# Could Static Electricity cause Fire in a room full of Flammable Gases

I am working on a Project and one of the major part of it is a GAS Detector, The GAS Detector detects the large number of flammable gases, but in order to test the Detector I am required to release certain gases in a room from the GAS cylinder with different flammable gases.

There is no such thing in a room which could cause ignition, still i wonder if the Static electricity produces in a room somehow, can it cause the fire or some harm due to this gases ??

Is there even the slightest possiblity that it could be harmful ? I just want to know if it may cause so that I could tell my Professors why I am testing the GAS sensor with the Hydrogen gas present in air.

• This is hardly the sort of game to play in a "room." Either look up the gas density of e.g. hydrogen at which it becomes combustible, let alone explosive, or get yourself a proper safe test chamber. You really think a spark won't ignite an ignitable substance? – Carl Witthoft Jan 15 '14 at 17:55
• @ Carl : maybe the op is asking what are the conditions which may cause the sparking ! – Rijul Gupta Jan 15 '14 at 18:13
• @ Sufiyan : Why are you testing with $H_2$ ? – Rijul Gupta Jan 15 '14 at 18:14
• @rijulgupta this is why i am testing with H2 (kindly see the answer here ) electronics.stackexchange.com/q/96092 the other reason is the other gases could be flammable. – Sufiyan Ghori Jan 15 '14 at 18:43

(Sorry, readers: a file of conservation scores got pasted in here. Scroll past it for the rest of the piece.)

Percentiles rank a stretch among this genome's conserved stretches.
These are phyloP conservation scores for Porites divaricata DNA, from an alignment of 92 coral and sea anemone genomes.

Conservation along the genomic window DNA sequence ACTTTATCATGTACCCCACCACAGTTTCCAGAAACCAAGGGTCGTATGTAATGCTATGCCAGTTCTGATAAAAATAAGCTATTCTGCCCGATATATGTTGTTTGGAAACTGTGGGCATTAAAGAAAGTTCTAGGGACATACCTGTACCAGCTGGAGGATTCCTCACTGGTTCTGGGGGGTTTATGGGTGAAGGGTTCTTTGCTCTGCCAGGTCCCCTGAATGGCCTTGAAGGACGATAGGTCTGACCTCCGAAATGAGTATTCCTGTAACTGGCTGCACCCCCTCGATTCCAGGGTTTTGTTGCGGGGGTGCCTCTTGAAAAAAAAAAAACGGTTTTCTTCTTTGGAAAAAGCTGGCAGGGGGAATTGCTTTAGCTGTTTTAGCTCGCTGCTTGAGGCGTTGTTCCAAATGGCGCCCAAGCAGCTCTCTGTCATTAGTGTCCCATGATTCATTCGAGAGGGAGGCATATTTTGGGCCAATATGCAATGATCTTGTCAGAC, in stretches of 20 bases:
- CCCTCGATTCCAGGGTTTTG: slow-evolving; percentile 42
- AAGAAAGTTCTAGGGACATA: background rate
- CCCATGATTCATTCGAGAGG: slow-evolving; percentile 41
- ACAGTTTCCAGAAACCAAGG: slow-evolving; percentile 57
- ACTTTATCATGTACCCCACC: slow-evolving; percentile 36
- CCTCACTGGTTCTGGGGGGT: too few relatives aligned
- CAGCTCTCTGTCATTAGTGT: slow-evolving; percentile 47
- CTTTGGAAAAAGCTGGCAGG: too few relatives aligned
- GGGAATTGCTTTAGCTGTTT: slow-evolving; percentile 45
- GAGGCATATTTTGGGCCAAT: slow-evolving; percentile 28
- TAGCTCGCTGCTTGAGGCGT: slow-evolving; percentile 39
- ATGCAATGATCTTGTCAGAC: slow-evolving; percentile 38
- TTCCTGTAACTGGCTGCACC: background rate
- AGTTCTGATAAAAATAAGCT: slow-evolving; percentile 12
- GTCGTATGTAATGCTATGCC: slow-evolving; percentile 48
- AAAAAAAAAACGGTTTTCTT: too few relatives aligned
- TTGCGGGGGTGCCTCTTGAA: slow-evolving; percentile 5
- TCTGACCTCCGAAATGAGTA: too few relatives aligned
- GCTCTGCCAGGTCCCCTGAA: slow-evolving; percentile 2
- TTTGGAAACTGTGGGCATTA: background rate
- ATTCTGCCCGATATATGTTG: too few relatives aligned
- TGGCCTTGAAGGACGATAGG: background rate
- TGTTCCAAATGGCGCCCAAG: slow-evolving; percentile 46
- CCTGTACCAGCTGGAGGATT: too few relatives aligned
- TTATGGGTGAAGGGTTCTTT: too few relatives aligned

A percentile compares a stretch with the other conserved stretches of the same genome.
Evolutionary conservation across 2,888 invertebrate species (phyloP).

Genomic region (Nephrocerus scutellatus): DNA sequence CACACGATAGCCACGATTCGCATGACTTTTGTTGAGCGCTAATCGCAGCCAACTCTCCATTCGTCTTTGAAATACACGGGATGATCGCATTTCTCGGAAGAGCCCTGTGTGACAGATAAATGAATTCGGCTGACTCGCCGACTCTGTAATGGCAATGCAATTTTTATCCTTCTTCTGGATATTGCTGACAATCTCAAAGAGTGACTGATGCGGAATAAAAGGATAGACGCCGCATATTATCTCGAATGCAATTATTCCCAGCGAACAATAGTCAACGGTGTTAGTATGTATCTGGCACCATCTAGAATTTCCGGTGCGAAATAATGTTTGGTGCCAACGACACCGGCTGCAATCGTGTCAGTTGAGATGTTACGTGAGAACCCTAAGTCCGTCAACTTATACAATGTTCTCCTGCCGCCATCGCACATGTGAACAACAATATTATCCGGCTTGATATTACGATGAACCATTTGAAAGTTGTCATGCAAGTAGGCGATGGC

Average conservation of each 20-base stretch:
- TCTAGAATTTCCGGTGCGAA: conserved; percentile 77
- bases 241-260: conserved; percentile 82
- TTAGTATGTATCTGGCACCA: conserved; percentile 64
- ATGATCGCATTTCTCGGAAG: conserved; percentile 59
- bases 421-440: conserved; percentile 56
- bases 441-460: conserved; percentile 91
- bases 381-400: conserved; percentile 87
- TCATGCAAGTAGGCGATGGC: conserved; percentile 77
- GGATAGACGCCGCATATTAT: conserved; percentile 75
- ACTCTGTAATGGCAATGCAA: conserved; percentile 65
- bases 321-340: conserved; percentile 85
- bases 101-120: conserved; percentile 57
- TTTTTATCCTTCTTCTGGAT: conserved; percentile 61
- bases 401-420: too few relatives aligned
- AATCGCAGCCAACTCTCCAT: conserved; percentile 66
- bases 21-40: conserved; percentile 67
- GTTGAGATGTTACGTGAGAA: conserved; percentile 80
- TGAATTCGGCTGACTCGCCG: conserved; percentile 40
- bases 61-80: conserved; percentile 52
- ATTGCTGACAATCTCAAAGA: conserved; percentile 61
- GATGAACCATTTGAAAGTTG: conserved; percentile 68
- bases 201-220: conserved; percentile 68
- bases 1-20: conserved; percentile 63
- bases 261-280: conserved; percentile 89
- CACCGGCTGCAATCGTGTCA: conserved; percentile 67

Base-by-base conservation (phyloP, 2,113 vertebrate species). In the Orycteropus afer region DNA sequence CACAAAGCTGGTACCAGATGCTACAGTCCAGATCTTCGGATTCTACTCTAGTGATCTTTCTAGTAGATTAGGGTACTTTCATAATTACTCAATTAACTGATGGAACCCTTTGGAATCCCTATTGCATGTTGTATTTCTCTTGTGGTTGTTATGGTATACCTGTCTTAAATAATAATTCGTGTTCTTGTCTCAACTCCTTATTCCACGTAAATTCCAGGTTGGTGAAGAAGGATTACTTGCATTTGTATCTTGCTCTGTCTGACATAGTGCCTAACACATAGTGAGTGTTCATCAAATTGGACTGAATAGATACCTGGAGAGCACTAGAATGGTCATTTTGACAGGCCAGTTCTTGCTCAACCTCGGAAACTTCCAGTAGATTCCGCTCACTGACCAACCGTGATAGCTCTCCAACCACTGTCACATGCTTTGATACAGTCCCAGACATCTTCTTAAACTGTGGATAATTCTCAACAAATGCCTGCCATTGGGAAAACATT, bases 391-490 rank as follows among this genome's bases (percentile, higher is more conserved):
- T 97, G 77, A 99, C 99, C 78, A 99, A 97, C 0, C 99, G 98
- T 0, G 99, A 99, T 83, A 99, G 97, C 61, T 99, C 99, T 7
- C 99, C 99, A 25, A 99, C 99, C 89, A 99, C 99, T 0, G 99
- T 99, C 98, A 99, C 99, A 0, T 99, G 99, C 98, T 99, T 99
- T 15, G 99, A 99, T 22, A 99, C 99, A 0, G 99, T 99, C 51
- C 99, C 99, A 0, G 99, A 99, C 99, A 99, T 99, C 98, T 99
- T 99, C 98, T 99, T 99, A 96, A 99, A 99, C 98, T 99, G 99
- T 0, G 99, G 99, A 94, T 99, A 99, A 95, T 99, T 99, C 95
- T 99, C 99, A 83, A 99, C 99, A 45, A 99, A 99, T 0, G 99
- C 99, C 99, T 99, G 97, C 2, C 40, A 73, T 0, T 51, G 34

You are saying other gases could be flammable as if $H_2$ ins't !

Anyway I would sugggest you to take a solid metal drum, drill holes in it place the device such that its calibration modules stick out, seal it up, through some other hole insert a pipe to vacuum, through other hole insert pipe to fill $H_2$ seal that up too ! Seal everything ! create the vacuum , Fill the gas in tank and calibrate without hesitation.

What this method does is as there calibration will be done to as much $H_2$ as possible due to the vacuum created earlier it will be of better resolution. As you have sealed up all openings, no interference from outside medium. As it is a metal container, there will be no electric field inside as it will behave like faradays cage. No electric field means no interference with your device which may disturb calibration and/or cause sparking by interaction with your device or otherwise.

Yes, a spark from whatever source can ignite flammable gas.

If you are testing a detector for levels of gas so that you can calibrate it, it will be foolish to do this in a room with you inside.

As the comments suggest, create a special volume where you can safely control the density of the gas .

H2 is flammable too. The recommendation to use H2 is for consistency of calibration with the factory settings.